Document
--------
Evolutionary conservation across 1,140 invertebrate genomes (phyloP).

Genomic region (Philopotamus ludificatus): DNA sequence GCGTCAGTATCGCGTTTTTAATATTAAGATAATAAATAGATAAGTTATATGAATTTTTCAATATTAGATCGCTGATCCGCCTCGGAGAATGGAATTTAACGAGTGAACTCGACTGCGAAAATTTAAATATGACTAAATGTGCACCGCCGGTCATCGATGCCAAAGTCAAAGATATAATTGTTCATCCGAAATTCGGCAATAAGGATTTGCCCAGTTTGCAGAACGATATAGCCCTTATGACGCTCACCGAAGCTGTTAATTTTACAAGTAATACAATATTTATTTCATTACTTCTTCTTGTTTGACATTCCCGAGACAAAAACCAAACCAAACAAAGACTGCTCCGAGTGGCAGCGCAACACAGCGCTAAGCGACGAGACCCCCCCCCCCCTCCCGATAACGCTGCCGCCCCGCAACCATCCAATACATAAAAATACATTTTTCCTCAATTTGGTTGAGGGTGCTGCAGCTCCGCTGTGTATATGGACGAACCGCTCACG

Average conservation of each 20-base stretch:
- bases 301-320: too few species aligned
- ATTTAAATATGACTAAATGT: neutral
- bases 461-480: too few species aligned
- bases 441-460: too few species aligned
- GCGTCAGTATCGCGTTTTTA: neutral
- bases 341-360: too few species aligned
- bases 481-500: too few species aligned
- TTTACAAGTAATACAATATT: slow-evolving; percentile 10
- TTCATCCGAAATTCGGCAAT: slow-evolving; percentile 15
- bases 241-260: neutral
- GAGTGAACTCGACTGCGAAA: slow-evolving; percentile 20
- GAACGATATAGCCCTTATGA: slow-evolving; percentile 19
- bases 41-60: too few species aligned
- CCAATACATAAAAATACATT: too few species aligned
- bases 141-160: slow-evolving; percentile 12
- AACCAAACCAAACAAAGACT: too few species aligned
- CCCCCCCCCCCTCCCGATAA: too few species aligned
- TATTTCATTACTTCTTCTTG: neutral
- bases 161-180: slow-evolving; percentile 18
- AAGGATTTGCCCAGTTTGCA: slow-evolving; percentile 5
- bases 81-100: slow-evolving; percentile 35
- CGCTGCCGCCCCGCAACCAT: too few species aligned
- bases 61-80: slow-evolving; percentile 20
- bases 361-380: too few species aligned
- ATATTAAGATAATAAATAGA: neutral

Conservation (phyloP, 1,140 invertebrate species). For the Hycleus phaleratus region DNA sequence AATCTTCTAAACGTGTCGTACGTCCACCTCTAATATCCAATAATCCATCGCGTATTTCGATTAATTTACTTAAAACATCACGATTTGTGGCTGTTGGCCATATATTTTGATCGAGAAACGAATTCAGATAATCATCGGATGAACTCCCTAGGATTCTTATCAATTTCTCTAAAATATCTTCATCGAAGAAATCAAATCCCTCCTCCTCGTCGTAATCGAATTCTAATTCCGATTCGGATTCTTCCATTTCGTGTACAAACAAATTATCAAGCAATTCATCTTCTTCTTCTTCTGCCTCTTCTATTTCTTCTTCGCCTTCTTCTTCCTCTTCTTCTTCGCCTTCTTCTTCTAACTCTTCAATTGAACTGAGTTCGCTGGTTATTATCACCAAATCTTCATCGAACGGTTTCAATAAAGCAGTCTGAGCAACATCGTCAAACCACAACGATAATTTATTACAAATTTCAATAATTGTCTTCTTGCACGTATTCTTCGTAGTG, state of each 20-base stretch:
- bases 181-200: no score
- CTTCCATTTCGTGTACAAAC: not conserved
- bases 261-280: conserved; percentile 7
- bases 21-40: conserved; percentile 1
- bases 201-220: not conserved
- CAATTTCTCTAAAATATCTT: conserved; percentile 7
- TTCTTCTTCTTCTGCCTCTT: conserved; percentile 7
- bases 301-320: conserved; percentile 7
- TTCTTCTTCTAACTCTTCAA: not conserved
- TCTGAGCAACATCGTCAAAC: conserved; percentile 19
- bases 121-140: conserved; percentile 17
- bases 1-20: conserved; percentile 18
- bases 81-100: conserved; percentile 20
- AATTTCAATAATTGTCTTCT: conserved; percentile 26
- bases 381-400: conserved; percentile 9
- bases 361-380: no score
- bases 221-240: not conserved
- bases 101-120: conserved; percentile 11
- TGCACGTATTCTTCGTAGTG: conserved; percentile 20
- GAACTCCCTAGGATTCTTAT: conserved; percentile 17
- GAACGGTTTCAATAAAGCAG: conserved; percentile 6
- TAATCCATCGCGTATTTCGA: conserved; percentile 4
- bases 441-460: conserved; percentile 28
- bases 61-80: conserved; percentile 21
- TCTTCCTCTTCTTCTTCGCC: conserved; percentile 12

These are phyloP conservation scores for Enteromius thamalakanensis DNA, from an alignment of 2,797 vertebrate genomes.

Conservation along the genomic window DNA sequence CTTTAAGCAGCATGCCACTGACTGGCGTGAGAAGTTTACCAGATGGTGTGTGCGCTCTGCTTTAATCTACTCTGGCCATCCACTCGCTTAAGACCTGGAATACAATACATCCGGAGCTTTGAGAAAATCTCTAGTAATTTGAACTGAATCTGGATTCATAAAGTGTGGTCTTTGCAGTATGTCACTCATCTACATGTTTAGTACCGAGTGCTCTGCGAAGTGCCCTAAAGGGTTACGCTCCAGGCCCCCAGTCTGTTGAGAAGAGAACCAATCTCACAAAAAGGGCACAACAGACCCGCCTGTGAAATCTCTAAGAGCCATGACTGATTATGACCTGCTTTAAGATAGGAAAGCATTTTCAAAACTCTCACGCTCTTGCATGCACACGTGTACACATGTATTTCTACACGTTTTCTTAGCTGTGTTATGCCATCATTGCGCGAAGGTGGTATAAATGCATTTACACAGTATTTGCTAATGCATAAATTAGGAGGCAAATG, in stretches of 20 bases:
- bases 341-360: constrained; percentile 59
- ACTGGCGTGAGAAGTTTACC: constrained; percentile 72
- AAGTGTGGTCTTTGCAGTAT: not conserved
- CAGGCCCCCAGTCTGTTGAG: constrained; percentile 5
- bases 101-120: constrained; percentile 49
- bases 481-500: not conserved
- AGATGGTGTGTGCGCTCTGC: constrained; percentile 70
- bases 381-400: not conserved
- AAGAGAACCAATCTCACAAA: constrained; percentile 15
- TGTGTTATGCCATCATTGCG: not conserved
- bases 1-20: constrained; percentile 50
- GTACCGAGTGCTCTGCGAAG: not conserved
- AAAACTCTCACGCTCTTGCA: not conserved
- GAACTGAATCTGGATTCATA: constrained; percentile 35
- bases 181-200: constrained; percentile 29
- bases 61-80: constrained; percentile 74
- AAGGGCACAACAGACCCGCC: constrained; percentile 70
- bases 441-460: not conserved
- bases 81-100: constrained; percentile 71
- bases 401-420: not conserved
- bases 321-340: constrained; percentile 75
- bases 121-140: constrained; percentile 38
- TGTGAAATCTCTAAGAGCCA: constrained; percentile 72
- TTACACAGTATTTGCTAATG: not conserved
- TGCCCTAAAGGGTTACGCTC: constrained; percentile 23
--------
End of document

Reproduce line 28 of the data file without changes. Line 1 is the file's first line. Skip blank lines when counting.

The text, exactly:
- ATATTAAGATAATAAATAGA: neutral